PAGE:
Third Out Of Class Essay
Body The body of your essay will provide specific and relevant details that develop and support your opinion on the topic.The details should be reasons supportable with facts, not more opinions.The body paragraphs will examine each fact you are presenting and explain to readers how this fact (or set of multiple facts) relates to our thesis (point or opinion).
Your thesis in some manner. (See Chapters 53 and 54 in LB Brief. ) You must cite and list all the texts you use as sources and list them at the end of your essay.
See Chapter 56, “MALL Documentation and Format,” in LB Brief for guidelines and directions. Most of your body paragraphs will begin with a statement of a reason for the position you are taking on the topic. The sentences that follow will offer specific details about the topic and related texts to support, clarify, and emphasize your thesis. Wrap up the paragraph by showing the readers that the details do in fact provide credible purport for your opinion and reasoning. Each paragraph should fulfill a different purpose in support of your thesis.
You must now explain how the ideas in these texts (sources) relate to your ideas (see pages 102-104 in LB Brief). Choose among the following, as appropriate for the particular source and your thesis: (1) Explain why you agree with the author and relate his or her ideas to your thesis. You must do more than simply repeat the author’s ideas and support. You need to extend the author’s ideas and relate them to topics the author does not mention. 2) Agree with the author on some ideas but disagree on others as they relate to your thesis.
Be specific about which ideas you accept and which ideas you do not accept. (3) Focus on only one point the author makes and explain why you disagree with him or her on that point as it relates to your thesis. (4) Explain how the author gets his or her points across, and comment on whether you think the author’s strategies are effective and why you think so. (5) Focus on only one strategy the author uses and explain how it serves (or fails to serve) the author’s purpose. Cite specific sections of the text that illustrate and evolve your critique.
Relate the explanation to your own opinion on the topic. You develop a thesis by (1) giving the reasons for the position you are taking, (2) then backing up those reasons with factual details, and (3) then explaining how those details relate to your thesis or position. The body paragraphs will consist of different approaches to developing your thesis. See pages 53-59 in LB Brief, and use two or more of the following strategies: Narration: retelling a story, anecdote, or historical event that supports the trustworthiness of your thesis readers to comprehend your point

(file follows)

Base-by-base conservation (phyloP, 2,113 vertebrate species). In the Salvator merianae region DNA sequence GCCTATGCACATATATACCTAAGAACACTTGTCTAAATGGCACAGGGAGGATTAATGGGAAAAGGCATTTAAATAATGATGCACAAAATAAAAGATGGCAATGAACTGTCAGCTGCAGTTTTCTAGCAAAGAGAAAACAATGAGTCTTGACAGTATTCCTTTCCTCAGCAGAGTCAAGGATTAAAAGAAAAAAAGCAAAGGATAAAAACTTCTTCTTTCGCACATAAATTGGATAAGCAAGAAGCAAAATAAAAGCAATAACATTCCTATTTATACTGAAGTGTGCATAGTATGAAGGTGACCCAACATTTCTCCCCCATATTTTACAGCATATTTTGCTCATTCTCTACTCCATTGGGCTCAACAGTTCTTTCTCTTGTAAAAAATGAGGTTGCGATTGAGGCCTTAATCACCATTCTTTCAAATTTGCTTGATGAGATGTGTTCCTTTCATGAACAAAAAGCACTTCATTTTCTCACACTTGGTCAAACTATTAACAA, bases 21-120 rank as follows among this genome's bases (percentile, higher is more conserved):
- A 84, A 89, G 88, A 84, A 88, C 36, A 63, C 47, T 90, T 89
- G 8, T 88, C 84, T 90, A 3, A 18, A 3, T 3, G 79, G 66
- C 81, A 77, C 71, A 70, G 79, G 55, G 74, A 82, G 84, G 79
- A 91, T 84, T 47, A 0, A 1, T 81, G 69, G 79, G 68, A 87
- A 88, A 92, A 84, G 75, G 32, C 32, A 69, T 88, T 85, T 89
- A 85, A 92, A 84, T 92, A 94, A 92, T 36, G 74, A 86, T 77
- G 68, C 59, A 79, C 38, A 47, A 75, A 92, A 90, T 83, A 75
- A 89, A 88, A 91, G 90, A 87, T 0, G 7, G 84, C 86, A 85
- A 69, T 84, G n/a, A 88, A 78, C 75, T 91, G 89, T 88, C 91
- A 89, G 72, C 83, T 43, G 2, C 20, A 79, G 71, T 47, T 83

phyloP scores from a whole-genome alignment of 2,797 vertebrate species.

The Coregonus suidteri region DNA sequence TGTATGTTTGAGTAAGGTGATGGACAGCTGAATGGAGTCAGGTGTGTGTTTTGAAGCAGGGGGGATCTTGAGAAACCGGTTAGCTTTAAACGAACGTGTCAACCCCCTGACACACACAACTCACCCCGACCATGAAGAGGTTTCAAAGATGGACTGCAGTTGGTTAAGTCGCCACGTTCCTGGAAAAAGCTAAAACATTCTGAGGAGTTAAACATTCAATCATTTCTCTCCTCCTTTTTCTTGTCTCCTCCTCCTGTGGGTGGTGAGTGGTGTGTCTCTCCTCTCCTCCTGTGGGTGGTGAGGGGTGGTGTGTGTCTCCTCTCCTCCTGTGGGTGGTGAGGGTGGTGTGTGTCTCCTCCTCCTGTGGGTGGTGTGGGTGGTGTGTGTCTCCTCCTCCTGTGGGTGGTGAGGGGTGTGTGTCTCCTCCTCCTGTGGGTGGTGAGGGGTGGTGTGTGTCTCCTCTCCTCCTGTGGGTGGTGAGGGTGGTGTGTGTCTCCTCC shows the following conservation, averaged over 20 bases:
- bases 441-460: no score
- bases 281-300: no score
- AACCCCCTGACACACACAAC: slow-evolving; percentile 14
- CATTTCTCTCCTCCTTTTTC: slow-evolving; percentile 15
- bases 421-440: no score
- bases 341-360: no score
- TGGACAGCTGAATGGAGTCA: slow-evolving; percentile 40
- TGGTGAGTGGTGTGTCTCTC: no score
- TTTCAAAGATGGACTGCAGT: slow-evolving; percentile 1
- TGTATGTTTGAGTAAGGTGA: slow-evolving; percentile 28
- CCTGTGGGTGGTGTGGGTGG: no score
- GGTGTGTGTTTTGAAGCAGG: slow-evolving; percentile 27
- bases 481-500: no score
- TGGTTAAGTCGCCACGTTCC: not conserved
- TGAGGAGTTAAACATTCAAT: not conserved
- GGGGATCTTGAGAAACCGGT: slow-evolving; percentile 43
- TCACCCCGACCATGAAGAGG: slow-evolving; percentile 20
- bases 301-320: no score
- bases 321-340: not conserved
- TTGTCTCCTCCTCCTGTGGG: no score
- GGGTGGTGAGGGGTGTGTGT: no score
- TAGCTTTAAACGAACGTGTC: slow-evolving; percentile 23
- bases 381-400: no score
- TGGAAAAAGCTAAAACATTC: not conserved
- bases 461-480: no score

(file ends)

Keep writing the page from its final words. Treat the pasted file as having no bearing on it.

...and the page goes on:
Illustration: presenting specific examples or instances that back up your main idea Definition: identifying boundaries, contrasting things that might be wrongly mistaken for each other, clarifying abstract or complex terms Analysis: dividing a topic or text into its logical parts to show readers how the parts relate to each other, or looking at a familiar topic or text from an unusual angle to show that it is more complex or simple than the readers might have at first thought Classification: listing the types, sorts, classes, levels, kinds, or genres of a topic to identify more easily understood “pockets” for further discussion
Comparison: comparing or contrasting two or more topics to highlight qualities that support your idea or making an analogy, explaining something unknown or complicated by comparing it to something readers already know and understand Cause-and-effect analysis: dividing causes from effects to explain how or why something relating to your idea happened or might happen Process analysis: dividing a process into steps, phases, or stages to help readers understand its connection to your thesis Make sure that you use transitions and other devices for coherence that help readers e how one sentence relates to the next and how one paragraph relates to the next, as well as to your overall point.
See Chapter 7 (“Paragraphs”) in LB Brief to learn some strategies for achieving unity and coherence. Conclusion Your conclusion should probably be the shortest section of your essay, comprising about a tenth of the whole (120-240 words). Pages 62-63 in LB Brief list some helpful strategies for concluding your essay. The main reason for a conclusion is to let readers know that you have (you hope) fully supported your opinion with the relevant available facts and that your opinion on the topic is important for them to consider. Due Date/Grading You must bring a thesis statement for this synthesis essay (typed, double-spaced, in MALL format) on Wednesday, 29 October.